Inexpensive; easy-to-use system for calibrating prints and screen colors
Can dramatically change screen tone from what you're used to; lag on color profile reload
You don’t need to be a graphics professional to care about the color of your prints—even casual digital photographers take pride in their work. But what’s a user to do when the image he sees on the screen bears little resemblance to the printer’s output? Many screens provide manual control over individual color channels, but tweaking them to match your printer’s color can be a tedious and time-consuming affair. An alternative is to color calibrate your monitor with a hardware/software package made for the task.
Pantone’s Huey line of consumer calibrators promises professional-grade results with a price and user-friendliness that will appeal to even hobbyists. Both the standard Huey and the HueyPro function similarly: You load the calibration software, connect the cigarillo-size calibrator to your USB port, and then follow the software’s simple steps, which take little more than a minute to complete.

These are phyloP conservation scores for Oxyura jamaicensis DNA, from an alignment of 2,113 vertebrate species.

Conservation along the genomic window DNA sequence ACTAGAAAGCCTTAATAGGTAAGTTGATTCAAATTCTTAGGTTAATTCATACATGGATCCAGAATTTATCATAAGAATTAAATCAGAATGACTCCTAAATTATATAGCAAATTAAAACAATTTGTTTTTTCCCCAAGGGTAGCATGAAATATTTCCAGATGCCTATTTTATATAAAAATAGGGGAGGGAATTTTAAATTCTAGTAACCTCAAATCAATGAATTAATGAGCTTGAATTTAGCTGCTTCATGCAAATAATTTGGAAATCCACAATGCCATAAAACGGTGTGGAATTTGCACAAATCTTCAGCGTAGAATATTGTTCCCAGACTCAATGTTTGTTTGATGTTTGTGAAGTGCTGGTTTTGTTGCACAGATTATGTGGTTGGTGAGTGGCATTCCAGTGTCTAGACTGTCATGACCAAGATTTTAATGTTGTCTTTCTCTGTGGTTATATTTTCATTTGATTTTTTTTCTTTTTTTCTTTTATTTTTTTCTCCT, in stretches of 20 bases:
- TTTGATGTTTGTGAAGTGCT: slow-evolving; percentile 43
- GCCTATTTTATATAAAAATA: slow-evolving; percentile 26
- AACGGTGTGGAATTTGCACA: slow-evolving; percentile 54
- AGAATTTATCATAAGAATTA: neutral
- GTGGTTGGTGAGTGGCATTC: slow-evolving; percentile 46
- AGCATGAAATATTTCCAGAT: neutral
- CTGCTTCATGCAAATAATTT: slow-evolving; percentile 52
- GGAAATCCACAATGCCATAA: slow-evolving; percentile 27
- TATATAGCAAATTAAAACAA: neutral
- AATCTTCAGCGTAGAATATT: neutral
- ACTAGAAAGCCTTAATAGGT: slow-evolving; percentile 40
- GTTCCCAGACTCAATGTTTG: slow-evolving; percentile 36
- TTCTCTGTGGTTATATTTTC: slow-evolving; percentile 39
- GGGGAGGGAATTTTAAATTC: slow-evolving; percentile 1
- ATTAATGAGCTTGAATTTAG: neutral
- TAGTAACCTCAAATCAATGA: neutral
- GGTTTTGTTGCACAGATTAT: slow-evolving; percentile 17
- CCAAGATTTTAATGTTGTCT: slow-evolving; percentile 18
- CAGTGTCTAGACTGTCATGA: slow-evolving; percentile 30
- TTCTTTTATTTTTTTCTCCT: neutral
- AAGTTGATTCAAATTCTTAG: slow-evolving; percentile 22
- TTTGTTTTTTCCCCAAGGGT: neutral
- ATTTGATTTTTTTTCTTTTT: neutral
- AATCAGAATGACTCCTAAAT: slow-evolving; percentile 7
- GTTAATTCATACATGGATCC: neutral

For this review, we focused on the HueyPro because unlike the standard version, the Pro will calibrate more than one monitor on a single workstation. Per the software’s instructions, we stuck the suction-cupped calibrator to our screen and watched as the device measured the screen’s color temps with a show of LEDs. In the end, our screen took on a dramatically different appearance that was warmer and redder than its previous state—it’s fun to toggle between the before and after results. The newly calibrated screen looked very unnatural to our unaccustomed eyes, so we compared it with a multicolored print that we ran off on our company’s production-grade printer, which gets regularly serviced and calibrated. And sure enough, the calibrated screen was a much closer match to the print—nearly identical, in fact.
The HueyPro lets you select from a few different white-point and gamma settings to suit your personal preference without disrupting the color balance. And you can opt for the device to measure the room’s ambient light at all times (from its wee cradle) and make appropriate adjustments to your screen on the fly.
For folks who do a lot of color printing, this product is a real boon; the trade-offs are a screen that likely looks very different from what you’re used to and a lag time whenever you boot and the color profile is reloaded.